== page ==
On p3 the IA rather causally suggests that as well as saving benefit expenditure it will deliver “other key non-monetised benefits” in the form of “increased employment and the productive potential of the economy”. The format of the IA does not require the DWP to explain how they think that is going to happen as a consequence of the proposed changes. It would have been interesting to hear what the line of thinking was.

My aim here is not to go through the whole document in detail, but it is worth noting some key points:

  • The cap on the LHA rates, which has preoccupied much of the media and will have significant implications for those in high cost areas, is something of a distraction. It will only account for £25mill of the £420mill the government was expecting to save in 2011/12.
  • The real savings come from switching the way the LHA is calculated from being based on the 50th percentile to being based on the 30th percentile (£115mill) and the removal of the £15 excess, which allows tenants who secure a property below the prevailing LHA level in their area to receive more benefit than needed to cover the rent (£280mill).
  • Removal of the excess is important at the level of principle because it undermines the whole point of an ex ante housing allowance like the LHA. Compared with conventional Housing Benefit, the LHA was supposed to provide high powered incentives for tenants not to take on a property at too high a rent (because they would have to pay any rent above the LHA rate out of their own pocket) and they had an incentive to find a property below the LHA rates because then they would receive the excess into their pocket. The system as it will operate, if these changes are implemented, becomes a bit of a hybrid.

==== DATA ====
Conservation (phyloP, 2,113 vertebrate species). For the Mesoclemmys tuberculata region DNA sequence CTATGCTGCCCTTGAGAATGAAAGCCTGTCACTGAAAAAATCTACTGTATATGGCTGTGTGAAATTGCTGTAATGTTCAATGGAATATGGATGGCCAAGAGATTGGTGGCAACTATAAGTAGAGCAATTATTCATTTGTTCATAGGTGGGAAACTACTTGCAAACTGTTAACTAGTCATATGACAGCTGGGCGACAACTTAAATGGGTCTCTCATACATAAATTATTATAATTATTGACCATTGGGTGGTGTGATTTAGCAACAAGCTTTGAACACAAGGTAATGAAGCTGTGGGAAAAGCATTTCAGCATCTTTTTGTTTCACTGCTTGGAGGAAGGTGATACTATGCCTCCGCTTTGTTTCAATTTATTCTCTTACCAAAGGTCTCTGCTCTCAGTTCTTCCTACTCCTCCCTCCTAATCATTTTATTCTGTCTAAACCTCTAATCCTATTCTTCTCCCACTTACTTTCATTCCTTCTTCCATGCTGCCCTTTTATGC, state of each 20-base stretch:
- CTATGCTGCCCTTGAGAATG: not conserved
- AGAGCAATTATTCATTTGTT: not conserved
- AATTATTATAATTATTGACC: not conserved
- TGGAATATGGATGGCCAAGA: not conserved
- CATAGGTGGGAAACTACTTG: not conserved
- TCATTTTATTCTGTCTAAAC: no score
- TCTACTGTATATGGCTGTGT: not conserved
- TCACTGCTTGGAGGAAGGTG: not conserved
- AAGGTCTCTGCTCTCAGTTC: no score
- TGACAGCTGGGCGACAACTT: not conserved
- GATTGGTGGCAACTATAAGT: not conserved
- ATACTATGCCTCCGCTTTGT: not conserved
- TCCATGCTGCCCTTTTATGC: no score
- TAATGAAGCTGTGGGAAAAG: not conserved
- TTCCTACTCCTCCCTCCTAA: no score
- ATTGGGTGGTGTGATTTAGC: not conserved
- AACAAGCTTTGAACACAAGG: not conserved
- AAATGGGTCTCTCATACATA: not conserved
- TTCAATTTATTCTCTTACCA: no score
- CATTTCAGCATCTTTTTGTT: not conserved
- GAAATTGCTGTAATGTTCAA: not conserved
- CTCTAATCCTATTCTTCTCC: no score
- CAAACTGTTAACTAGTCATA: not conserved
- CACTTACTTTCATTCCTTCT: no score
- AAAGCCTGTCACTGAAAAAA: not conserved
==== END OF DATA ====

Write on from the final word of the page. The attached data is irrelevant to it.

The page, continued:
• The removal of the excess and the move to calculation on the 30th Percentile mean that almost all tenants will lose money as a result of the changes, although losing the excess does not impair a household’s ability to cover their current rent.
  • It is striking quite how much more those in London will on average lose in LHA than those elsewhere in the country (-£23/week, compared to -£9/week in the South East, which is the next largest loss). Housing analysts always talk of the London housing market as being “different” from everywhere else, and this is an area in which this emerges clearly.